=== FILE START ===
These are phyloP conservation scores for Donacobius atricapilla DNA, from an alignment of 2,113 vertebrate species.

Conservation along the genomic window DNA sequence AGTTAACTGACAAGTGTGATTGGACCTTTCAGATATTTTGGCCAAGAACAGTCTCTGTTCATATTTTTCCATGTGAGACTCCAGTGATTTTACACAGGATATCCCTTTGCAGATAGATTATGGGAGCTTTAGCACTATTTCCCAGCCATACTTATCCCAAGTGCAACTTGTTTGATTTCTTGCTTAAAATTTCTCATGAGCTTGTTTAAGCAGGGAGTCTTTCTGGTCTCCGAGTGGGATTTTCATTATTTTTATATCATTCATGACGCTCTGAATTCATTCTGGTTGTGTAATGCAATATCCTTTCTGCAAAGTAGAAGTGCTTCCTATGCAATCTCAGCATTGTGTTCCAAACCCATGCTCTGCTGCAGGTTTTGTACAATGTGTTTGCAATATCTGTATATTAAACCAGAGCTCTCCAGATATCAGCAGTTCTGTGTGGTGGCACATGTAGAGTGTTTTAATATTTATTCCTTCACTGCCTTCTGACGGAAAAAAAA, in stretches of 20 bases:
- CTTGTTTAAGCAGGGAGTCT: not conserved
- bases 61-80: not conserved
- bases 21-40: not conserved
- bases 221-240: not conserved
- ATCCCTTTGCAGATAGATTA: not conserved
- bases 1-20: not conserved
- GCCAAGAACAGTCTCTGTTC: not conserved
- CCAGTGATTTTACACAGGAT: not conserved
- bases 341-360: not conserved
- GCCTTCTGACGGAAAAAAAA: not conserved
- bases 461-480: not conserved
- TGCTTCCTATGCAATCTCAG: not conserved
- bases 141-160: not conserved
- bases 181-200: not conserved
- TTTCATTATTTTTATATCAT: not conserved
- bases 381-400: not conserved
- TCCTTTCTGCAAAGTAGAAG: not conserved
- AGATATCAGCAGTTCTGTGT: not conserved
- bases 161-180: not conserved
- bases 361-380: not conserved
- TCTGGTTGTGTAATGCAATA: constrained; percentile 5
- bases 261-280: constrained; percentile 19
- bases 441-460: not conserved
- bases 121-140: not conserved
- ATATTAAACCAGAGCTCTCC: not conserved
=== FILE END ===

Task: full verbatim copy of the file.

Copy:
These are phyloP conservation scores for Donacobius atricapilla DNA, from an alignment of 2,113 vertebrate species.

Conservation along the genomic window DNA sequence AGTTAACTGACAAGTGTGATTGGACCTTTCAGATATTTTGGCCAAGAACAGTCTCTGTTCATATTTTTCCATGTGAGACTCCAGTGATTTTACACAGGATATCCCTTTGCAGATAGATTATGGGAGCTTTAGCACTATTTCCCAGCCATACTTATCCCAAGTGCAACTTGTTTGATTTCTTGCTTAAAATTTCTCATGAGCTTGTTTAAGCAGGGAGTCTTTCTGGTCTCCGAGTGGGATTTTCATTATTTTTATATCATTCATGACGCTCTGAATTCATTCTGGTTGTGTAATGCAATATCCTTTCTGCAAAGTAGAAGTGCTTCCTATGCAATCTCAGCATTGTGTTCCAAACCCATGCTCTGCTGCAGGTTTTGTACAATGTGTTTGCAATATCTGTATATTAAACCAGAGCTCTCCAGATATCAGCAGTTCTGTGTGGTGGCACATGTAGAGTGTTTTAATATTTATTCCTTCACTGCCTTCTGACGGAAAAAAAA, in stretches of 20 bases:
- CTTGTTTAAGCAGGGAGTCT: not conserved
- bases 61-80: not conserved
- bases 21-40: not conserved
- bases 221-240: not conserved
- ATCCCTTTGCAGATAGATTA: not conserved
- bases 1-20: not conserved
- GCCAAGAACAGTCTCTGTTC: not conserved
- CCAGTGATTTTACACAGGAT: not conserved
- bases 341-360: not conserved
- GCCTTCTGACGGAAAAAAAA: not conserved
- bases 461-480: not conserved
- TGCTTCCTATGCAATCTCAG: not conserved
- bases 141-160: not conserved
- bases 181-200: not conserved
- TTTCATTATTTTTATATCAT: not conserved
- bases 381-400: not conserved
- TCCTTTCTGCAAAGTAGAAG: not conserved
- AGATATCAGCAGTTCTGTGT: not conserved
- bases 161-180: not conserved
- bases 361-380: not conserved
- TCTGGTTGTGTAATGCAATA: constrained; percentile 5
- bases 261-280: constrained; percentile 19
- bases 441-460: not conserved
- bases 121-140: not conserved
- ATATTAAACCAGAGCTCTCC: not conserved